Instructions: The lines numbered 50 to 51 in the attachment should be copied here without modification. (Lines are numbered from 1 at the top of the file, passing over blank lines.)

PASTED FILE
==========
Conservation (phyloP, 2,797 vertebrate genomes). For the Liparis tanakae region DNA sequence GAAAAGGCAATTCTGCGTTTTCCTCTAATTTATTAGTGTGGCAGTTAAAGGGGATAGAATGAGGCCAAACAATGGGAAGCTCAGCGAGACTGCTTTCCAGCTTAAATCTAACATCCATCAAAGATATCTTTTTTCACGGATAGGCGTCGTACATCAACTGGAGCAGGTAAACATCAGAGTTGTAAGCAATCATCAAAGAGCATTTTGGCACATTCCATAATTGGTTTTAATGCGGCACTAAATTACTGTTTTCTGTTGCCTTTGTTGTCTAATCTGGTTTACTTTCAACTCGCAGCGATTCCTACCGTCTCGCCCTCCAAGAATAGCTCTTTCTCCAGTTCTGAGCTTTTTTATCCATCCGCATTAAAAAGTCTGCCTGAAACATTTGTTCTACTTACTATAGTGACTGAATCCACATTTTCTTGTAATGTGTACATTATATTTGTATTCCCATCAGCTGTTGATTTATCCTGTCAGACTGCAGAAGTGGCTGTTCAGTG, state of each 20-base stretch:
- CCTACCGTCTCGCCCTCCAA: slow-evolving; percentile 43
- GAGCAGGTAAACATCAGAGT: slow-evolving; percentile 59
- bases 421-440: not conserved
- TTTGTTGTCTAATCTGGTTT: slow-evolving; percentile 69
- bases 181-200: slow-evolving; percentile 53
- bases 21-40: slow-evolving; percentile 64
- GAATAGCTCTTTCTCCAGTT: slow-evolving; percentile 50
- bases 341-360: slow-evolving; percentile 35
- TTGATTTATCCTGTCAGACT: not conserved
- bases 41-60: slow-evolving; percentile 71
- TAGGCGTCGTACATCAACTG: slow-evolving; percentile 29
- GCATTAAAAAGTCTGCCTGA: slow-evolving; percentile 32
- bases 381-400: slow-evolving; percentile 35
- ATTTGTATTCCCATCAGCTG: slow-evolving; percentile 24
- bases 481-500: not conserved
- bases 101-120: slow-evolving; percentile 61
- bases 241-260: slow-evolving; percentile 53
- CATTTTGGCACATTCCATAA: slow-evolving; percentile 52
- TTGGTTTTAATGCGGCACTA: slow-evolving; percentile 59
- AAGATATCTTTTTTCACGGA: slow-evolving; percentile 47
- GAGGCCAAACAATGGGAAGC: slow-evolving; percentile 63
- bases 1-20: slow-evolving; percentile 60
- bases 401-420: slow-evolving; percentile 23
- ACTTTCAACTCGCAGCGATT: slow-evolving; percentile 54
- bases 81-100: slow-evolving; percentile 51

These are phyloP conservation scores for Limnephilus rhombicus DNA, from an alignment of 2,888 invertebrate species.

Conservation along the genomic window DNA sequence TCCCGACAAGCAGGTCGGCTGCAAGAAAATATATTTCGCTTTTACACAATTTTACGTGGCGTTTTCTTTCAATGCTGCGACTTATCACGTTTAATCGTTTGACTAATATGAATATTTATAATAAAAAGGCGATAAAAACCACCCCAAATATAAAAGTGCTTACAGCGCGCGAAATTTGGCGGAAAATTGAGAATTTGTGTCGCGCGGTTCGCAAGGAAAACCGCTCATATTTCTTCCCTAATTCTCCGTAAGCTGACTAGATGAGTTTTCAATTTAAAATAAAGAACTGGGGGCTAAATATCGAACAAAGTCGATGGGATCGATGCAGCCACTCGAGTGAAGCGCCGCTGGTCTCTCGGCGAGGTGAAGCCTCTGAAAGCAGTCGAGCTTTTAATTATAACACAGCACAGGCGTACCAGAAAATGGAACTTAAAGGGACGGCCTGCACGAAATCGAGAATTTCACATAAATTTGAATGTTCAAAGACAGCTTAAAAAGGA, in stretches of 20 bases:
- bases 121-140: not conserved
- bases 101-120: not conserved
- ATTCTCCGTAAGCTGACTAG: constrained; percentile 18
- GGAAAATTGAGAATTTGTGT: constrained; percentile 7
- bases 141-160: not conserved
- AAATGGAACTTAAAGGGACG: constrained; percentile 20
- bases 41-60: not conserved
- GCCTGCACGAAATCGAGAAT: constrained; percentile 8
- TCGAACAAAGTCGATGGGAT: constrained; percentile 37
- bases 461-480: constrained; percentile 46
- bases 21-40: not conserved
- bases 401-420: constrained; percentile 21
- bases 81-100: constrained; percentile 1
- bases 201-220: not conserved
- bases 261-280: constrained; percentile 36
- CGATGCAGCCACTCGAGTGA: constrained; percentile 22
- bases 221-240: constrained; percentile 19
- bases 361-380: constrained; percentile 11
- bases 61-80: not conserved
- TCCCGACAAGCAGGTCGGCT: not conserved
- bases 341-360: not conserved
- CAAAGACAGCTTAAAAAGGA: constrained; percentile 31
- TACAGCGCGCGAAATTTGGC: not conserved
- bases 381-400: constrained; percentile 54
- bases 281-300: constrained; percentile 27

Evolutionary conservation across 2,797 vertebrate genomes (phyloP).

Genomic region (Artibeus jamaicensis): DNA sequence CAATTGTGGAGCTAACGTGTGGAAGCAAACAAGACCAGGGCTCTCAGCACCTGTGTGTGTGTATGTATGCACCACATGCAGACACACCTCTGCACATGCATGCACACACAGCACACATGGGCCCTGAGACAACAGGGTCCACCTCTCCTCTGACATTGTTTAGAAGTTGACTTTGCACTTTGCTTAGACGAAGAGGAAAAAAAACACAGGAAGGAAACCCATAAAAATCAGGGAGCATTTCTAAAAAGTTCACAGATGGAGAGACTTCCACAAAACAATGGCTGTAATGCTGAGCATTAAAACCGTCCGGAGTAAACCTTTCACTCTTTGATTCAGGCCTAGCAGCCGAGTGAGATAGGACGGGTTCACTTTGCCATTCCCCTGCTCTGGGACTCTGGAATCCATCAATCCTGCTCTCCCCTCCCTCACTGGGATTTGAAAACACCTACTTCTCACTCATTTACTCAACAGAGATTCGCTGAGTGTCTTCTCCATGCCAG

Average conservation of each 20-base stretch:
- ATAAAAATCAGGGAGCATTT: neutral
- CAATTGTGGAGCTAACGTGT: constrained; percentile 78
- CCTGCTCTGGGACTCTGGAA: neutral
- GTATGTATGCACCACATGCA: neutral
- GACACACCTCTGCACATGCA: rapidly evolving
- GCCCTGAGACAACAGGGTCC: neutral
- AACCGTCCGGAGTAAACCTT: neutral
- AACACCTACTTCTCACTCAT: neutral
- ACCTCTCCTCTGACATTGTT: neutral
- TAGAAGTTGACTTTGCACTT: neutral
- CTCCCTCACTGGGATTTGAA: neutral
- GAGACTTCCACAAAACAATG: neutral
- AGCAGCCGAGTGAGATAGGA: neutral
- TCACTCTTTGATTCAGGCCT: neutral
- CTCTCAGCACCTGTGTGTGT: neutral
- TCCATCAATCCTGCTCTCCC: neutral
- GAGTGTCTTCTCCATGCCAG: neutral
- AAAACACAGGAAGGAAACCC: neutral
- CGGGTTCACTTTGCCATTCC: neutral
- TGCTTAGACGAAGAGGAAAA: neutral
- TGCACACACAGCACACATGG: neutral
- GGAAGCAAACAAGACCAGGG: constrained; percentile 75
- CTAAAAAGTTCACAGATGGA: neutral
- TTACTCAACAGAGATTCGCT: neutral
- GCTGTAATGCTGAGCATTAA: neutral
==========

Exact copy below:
- CAAAGACAGCTTAAAAAGGA: constrained; percentile 31
- TACAGCGCGCGAAATTTGGC: not conserved